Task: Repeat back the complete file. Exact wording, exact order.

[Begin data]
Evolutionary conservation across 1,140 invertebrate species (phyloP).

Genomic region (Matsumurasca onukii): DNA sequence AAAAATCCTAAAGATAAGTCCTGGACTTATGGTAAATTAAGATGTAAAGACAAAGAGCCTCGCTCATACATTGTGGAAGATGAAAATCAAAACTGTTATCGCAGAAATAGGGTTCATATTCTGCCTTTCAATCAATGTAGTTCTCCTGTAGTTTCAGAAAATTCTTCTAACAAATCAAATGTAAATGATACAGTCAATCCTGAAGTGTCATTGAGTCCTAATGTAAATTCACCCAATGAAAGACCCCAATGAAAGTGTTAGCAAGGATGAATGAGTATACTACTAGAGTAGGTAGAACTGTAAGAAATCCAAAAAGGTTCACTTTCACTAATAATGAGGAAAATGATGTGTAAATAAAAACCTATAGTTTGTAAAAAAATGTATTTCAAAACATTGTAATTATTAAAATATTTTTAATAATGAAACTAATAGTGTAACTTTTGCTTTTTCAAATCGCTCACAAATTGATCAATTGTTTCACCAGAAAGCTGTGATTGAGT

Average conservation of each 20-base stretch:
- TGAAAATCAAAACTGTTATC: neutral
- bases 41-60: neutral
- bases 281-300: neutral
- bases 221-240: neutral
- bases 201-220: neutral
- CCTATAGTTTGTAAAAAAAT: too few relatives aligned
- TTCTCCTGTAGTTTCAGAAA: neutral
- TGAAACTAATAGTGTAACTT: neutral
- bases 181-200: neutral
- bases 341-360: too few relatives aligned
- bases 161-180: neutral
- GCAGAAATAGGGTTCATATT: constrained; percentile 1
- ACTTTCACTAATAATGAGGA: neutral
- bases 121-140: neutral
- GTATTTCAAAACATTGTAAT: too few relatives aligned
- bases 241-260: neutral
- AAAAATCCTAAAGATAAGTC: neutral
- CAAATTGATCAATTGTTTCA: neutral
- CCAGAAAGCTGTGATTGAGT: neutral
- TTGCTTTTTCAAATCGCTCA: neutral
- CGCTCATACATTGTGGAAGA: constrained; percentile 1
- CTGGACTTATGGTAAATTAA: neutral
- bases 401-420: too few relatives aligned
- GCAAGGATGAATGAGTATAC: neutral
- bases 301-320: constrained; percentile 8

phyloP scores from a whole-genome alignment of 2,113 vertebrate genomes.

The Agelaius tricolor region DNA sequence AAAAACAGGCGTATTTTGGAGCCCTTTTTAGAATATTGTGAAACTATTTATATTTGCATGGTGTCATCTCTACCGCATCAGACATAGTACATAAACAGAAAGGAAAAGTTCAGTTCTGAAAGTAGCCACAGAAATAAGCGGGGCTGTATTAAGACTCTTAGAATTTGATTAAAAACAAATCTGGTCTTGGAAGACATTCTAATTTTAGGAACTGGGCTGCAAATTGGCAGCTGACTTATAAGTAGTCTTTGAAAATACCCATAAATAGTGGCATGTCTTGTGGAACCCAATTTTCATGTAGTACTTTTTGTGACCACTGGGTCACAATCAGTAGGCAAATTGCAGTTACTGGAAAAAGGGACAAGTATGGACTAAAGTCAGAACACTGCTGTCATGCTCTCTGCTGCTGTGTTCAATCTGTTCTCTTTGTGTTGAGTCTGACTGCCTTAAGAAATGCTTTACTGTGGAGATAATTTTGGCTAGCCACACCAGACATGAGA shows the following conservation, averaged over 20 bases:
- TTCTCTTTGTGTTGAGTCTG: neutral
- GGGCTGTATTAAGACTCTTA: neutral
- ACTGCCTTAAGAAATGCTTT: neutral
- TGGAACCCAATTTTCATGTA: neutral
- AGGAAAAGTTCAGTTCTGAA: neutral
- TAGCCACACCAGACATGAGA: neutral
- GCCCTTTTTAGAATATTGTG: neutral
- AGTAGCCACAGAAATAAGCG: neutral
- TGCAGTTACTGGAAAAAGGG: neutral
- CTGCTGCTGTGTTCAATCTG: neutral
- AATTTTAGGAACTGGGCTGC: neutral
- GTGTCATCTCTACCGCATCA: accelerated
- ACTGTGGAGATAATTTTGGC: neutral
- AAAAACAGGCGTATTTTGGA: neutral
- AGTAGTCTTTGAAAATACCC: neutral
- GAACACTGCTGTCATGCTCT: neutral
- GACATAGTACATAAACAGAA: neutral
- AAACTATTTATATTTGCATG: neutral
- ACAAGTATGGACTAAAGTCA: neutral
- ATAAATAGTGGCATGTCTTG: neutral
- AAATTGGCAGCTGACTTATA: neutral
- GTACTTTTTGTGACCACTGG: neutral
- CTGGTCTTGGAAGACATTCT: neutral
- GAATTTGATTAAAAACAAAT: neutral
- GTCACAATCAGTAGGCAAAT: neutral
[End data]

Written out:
Evolutionary conservation across 1,140 invertebrate species (phyloP).

Genomic region (Matsumurasca onukii): DNA sequence AAAAATCCTAAAGATAAGTCCTGGACTTATGGTAAATTAAGATGTAAAGACAAAGAGCCTCGCTCATACATTGTGGAAGATGAAAATCAAAACTGTTATCGCAGAAATAGGGTTCATATTCTGCCTTTCAATCAATGTAGTTCTCCTGTAGTTTCAGAAAATTCTTCTAACAAATCAAATGTAAATGATACAGTCAATCCTGAAGTGTCATTGAGTCCTAATGTAAATTCACCCAATGAAAGACCCCAATGAAAGTGTTAGCAAGGATGAATGAGTATACTACTAGAGTAGGTAGAACTGTAAGAAATCCAAAAAGGTTCACTTTCACTAATAATGAGGAAAATGATGTGTAAATAAAAACCTATAGTTTGTAAAAAAATGTATTTCAAAACATTGTAATTATTAAAATATTTTTAATAATGAAACTAATAGTGTAACTTTTGCTTTTTCAAATCGCTCACAAATTGATCAATTGTTTCACCAGAAAGCTGTGATTGAGT

Average conservation of each 20-base stretch:
- TGAAAATCAAAACTGTTATC: neutral
- bases 41-60: neutral
- bases 281-300: neutral
- bases 221-240: neutral
- bases 201-220: neutral
- CCTATAGTTTGTAAAAAAAT: too few relatives aligned
- TTCTCCTGTAGTTTCAGAAA: neutral
- TGAAACTAATAGTGTAACTT: neutral
- bases 181-200: neutral
- bases 341-360: too few relatives aligned
- bases 161-180: neutral
- GCAGAAATAGGGTTCATATT: constrained; percentile 1
- ACTTTCACTAATAATGAGGA: neutral
- bases 121-140: neutral
- GTATTTCAAAACATTGTAAT: too few relatives aligned
- bases 241-260: neutral
- AAAAATCCTAAAGATAAGTC: neutral
- CAAATTGATCAATTGTTTCA: neutral
- CCAGAAAGCTGTGATTGAGT: neutral
- TTGCTTTTTCAAATCGCTCA: neutral
- CGCTCATACATTGTGGAAGA: constrained; percentile 1
- CTGGACTTATGGTAAATTAA: neutral
- bases 401-420: too few relatives aligned
- GCAAGGATGAATGAGTATAC: neutral
- bases 301-320: constrained; percentile 8

phyloP scores from a whole-genome alignment of 2,113 vertebrate genomes.

The Agelaius tricolor region DNA sequence AAAAACAGGCGTATTTTGGAGCCCTTTTTAGAATATTGTGAAACTATTTATATTTGCATGGTGTCATCTCTACCGCATCAGACATAGTACATAAACAGAAAGGAAAAGTTCAGTTCTGAAAGTAGCCACAGAAATAAGCGGGGCTGTATTAAGACTCTTAGAATTTGATTAAAAACAAATCTGGTCTTGGAAGACATTCTAATTTTAGGAACTGGGCTGCAAATTGGCAGCTGACTTATAAGTAGTCTTTGAAAATACCCATAAATAGTGGCATGTCTTGTGGAACCCAATTTTCATGTAGTACTTTTTGTGACCACTGGGTCACAATCAGTAGGCAAATTGCAGTTACTGGAAAAAGGGACAAGTATGGACTAAAGTCAGAACACTGCTGTCATGCTCTCTGCTGCTGTGTTCAATCTGTTCTCTTTGTGTTGAGTCTGACTGCCTTAAGAAATGCTTTACTGTGGAGATAATTTTGGCTAGCCACACCAGACATGAGA shows the following conservation, averaged over 20 bases:
- TTCTCTTTGTGTTGAGTCTG: neutral
- GGGCTGTATTAAGACTCTTA: neutral
- ACTGCCTTAAGAAATGCTTT: neutral
- TGGAACCCAATTTTCATGTA: neutral
- AGGAAAAGTTCAGTTCTGAA: neutral
- TAGCCACACCAGACATGAGA: neutral
- GCCCTTTTTAGAATATTGTG: neutral
- AGTAGCCACAGAAATAAGCG: neutral
- TGCAGTTACTGGAAAAAGGG: neutral
- CTGCTGCTGTGTTCAATCTG: neutral
- AATTTTAGGAACTGGGCTGC: neutral
- GTGTCATCTCTACCGCATCA: accelerated
- ACTGTGGAGATAATTTTGGC: neutral
- AAAAACAGGCGTATTTTGGA: neutral
- AGTAGTCTTTGAAAATACCC: neutral
- GAACACTGCTGTCATGCTCT: neutral
- GACATAGTACATAAACAGAA: neutral
- AAACTATTTATATTTGCATG: neutral
- ACAAGTATGGACTAAAGTCA: neutral
- ATAAATAGTGGCATGTCTTG: neutral
- AAATTGGCAGCTGACTTATA: neutral
- GTACTTTTTGTGACCACTGG: neutral
- CTGGTCTTGGAAGACATTCT: neutral
- GAATTTGATTAAAAACAAAT: neutral
- GTCACAATCAGTAGGCAAAT: neutral